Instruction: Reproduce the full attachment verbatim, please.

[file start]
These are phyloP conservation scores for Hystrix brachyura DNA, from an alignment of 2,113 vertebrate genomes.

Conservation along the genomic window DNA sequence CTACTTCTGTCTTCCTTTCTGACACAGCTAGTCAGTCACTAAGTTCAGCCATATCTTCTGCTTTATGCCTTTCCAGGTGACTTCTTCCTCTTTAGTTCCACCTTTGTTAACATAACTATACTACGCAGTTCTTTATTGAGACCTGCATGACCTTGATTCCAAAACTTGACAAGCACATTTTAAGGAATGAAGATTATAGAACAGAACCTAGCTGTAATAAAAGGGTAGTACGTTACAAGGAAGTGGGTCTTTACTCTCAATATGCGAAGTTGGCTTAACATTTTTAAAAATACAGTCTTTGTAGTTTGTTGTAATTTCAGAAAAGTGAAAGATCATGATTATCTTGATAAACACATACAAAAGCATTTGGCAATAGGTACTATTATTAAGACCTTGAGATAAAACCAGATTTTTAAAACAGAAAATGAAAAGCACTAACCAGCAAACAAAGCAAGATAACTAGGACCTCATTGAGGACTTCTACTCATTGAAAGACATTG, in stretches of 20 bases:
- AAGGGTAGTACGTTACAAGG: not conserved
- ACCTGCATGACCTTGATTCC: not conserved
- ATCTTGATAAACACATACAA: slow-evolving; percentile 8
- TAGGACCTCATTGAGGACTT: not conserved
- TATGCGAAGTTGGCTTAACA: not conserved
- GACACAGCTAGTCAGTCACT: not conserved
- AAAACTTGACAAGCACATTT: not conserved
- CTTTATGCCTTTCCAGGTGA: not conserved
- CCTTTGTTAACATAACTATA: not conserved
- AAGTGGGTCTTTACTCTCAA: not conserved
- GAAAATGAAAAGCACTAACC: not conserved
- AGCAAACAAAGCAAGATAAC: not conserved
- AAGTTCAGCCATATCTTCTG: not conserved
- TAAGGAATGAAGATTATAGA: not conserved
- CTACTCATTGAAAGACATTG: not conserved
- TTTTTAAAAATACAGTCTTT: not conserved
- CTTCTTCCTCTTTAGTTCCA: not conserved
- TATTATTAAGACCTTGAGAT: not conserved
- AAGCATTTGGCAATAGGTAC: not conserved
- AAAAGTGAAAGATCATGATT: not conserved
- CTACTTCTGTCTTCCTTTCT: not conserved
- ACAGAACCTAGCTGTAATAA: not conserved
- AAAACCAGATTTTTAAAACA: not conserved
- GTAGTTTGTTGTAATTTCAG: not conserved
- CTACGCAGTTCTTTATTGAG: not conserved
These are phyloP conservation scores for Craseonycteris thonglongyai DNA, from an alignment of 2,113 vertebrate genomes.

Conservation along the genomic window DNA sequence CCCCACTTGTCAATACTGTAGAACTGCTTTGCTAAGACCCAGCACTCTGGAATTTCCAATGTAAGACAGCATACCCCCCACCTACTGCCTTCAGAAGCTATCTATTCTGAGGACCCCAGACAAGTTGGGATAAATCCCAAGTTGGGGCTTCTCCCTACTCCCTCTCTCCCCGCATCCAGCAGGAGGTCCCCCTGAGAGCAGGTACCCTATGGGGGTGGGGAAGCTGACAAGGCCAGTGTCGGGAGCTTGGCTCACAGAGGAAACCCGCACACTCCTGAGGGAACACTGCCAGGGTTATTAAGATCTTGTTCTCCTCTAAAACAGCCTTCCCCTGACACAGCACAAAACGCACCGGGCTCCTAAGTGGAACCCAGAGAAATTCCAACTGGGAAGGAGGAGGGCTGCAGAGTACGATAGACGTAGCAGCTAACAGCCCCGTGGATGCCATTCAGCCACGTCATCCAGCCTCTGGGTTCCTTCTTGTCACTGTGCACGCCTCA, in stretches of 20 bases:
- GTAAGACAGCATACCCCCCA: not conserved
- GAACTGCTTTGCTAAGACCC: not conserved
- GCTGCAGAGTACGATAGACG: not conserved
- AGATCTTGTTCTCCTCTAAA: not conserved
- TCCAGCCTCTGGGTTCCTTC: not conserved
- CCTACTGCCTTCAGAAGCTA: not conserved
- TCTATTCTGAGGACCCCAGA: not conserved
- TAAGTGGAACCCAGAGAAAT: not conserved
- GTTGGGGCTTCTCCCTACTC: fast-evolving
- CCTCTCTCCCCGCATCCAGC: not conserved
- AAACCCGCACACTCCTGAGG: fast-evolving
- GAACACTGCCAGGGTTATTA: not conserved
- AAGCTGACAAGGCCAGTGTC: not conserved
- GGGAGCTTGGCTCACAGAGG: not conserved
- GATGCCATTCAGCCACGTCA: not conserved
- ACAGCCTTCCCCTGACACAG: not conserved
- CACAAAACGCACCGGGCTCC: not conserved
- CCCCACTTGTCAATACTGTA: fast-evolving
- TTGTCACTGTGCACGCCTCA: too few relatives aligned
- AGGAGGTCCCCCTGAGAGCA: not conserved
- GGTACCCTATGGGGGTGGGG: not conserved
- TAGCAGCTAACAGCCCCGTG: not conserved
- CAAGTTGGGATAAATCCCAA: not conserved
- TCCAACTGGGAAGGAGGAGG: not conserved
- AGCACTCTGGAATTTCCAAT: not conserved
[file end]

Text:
These are phyloP conservation scores for Hystrix brachyura DNA, from an alignment of 2,113 vertebrate genomes.

Conservation along the genomic window DNA sequence CTACTTCTGTCTTCCTTTCTGACACAGCTAGTCAGTCACTAAGTTCAGCCATATCTTCTGCTTTATGCCTTTCCAGGTGACTTCTTCCTCTTTAGTTCCACCTTTGTTAACATAACTATACTACGCAGTTCTTTATTGAGACCTGCATGACCTTGATTCCAAAACTTGACAAGCACATTTTAAGGAATGAAGATTATAGAACAGAACCTAGCTGTAATAAAAGGGTAGTACGTTACAAGGAAGTGGGTCTTTACTCTCAATATGCGAAGTTGGCTTAACATTTTTAAAAATACAGTCTTTGTAGTTTGTTGTAATTTCAGAAAAGTGAAAGATCATGATTATCTTGATAAACACATACAAAAGCATTTGGCAATAGGTACTATTATTAAGACCTTGAGATAAAACCAGATTTTTAAAACAGAAAATGAAAAGCACTAACCAGCAAACAAAGCAAGATAACTAGGACCTCATTGAGGACTTCTACTCATTGAAAGACATTG, in stretches of 20 bases:
- AAGGGTAGTACGTTACAAGG: not conserved
- ACCTGCATGACCTTGATTCC: not conserved
- ATCTTGATAAACACATACAA: slow-evolving; percentile 8
- TAGGACCTCATTGAGGACTT: not conserved
- TATGCGAAGTTGGCTTAACA: not conserved
- GACACAGCTAGTCAGTCACT: not conserved
- AAAACTTGACAAGCACATTT: not conserved
- CTTTATGCCTTTCCAGGTGA: not conserved
- CCTTTGTTAACATAACTATA: not conserved
- AAGTGGGTCTTTACTCTCAA: not conserved
- GAAAATGAAAAGCACTAACC: not conserved
- AGCAAACAAAGCAAGATAAC: not conserved
- AAGTTCAGCCATATCTTCTG: not conserved
- TAAGGAATGAAGATTATAGA: not conserved
- CTACTCATTGAAAGACATTG: not conserved
- TTTTTAAAAATACAGTCTTT: not conserved
- CTTCTTCCTCTTTAGTTCCA: not conserved
- TATTATTAAGACCTTGAGAT: not conserved
- AAGCATTTGGCAATAGGTAC: not conserved
- AAAAGTGAAAGATCATGATT: not conserved
- CTACTTCTGTCTTCCTTTCT: not conserved
- ACAGAACCTAGCTGTAATAA: not conserved
- AAAACCAGATTTTTAAAACA: not conserved
- GTAGTTTGTTGTAATTTCAG: not conserved
- CTACGCAGTTCTTTATTGAG: not conserved
These are phyloP conservation scores for Craseonycteris thonglongyai DNA, from an alignment of 2,113 vertebrate genomes.

Conservation along the genomic window DNA sequence CCCCACTTGTCAATACTGTAGAACTGCTTTGCTAAGACCCAGCACTCTGGAATTTCCAATGTAAGACAGCATACCCCCCACCTACTGCCTTCAGAAGCTATCTATTCTGAGGACCCCAGACAAGTTGGGATAAATCCCAAGTTGGGGCTTCTCCCTACTCCCTCTCTCCCCGCATCCAGCAGGAGGTCCCCCTGAGAGCAGGTACCCTATGGGGGTGGGGAAGCTGACAAGGCCAGTGTCGGGAGCTTGGCTCACAGAGGAAACCCGCACACTCCTGAGGGAACACTGCCAGGGTTATTAAGATCTTGTTCTCCTCTAAAACAGCCTTCCCCTGACACAGCACAAAACGCACCGGGCTCCTAAGTGGAACCCAGAGAAATTCCAACTGGGAAGGAGGAGGGCTGCAGAGTACGATAGACGTAGCAGCTAACAGCCCCGTGGATGCCATTCAGCCACGTCATCCAGCCTCTGGGTTCCTTCTTGTCACTGTGCACGCCTCA, in stretches of 20 bases:
- GTAAGACAGCATACCCCCCA: not conserved
- GAACTGCTTTGCTAAGACCC: not conserved
- GCTGCAGAGTACGATAGACG: not conserved
- AGATCTTGTTCTCCTCTAAA: not conserved
- TCCAGCCTCTGGGTTCCTTC: not conserved
- CCTACTGCCTTCAGAAGCTA: not conserved
- TCTATTCTGAGGACCCCAGA: not conserved
- TAAGTGGAACCCAGAGAAAT: not conserved
- GTTGGGGCTTCTCCCTACTC: fast-evolving
- CCTCTCTCCCCGCATCCAGC: not conserved
- AAACCCGCACACTCCTGAGG: fast-evolving
- GAACACTGCCAGGGTTATTA: not conserved
- AAGCTGACAAGGCCAGTGTC: not conserved
- GGGAGCTTGGCTCACAGAGG: not conserved
- GATGCCATTCAGCCACGTCA: not conserved
- ACAGCCTTCCCCTGACACAG: not conserved
- CACAAAACGCACCGGGCTCC: not conserved
- CCCCACTTGTCAATACTGTA: fast-evolving
- TTGTCACTGTGCACGCCTCA: too few relatives aligned
- AGGAGGTCCCCCTGAGAGCA: not conserved
- GGTACCCTATGGGGGTGGGG: not conserved
- TAGCAGCTAACAGCCCCGTG: not conserved
- CAAGTTGGGATAAATCCCAA: not conserved
- TCCAACTGGGAAGGAGGAGG: not conserved
- AGCACTCTGGAATTTCCAAT: not conserved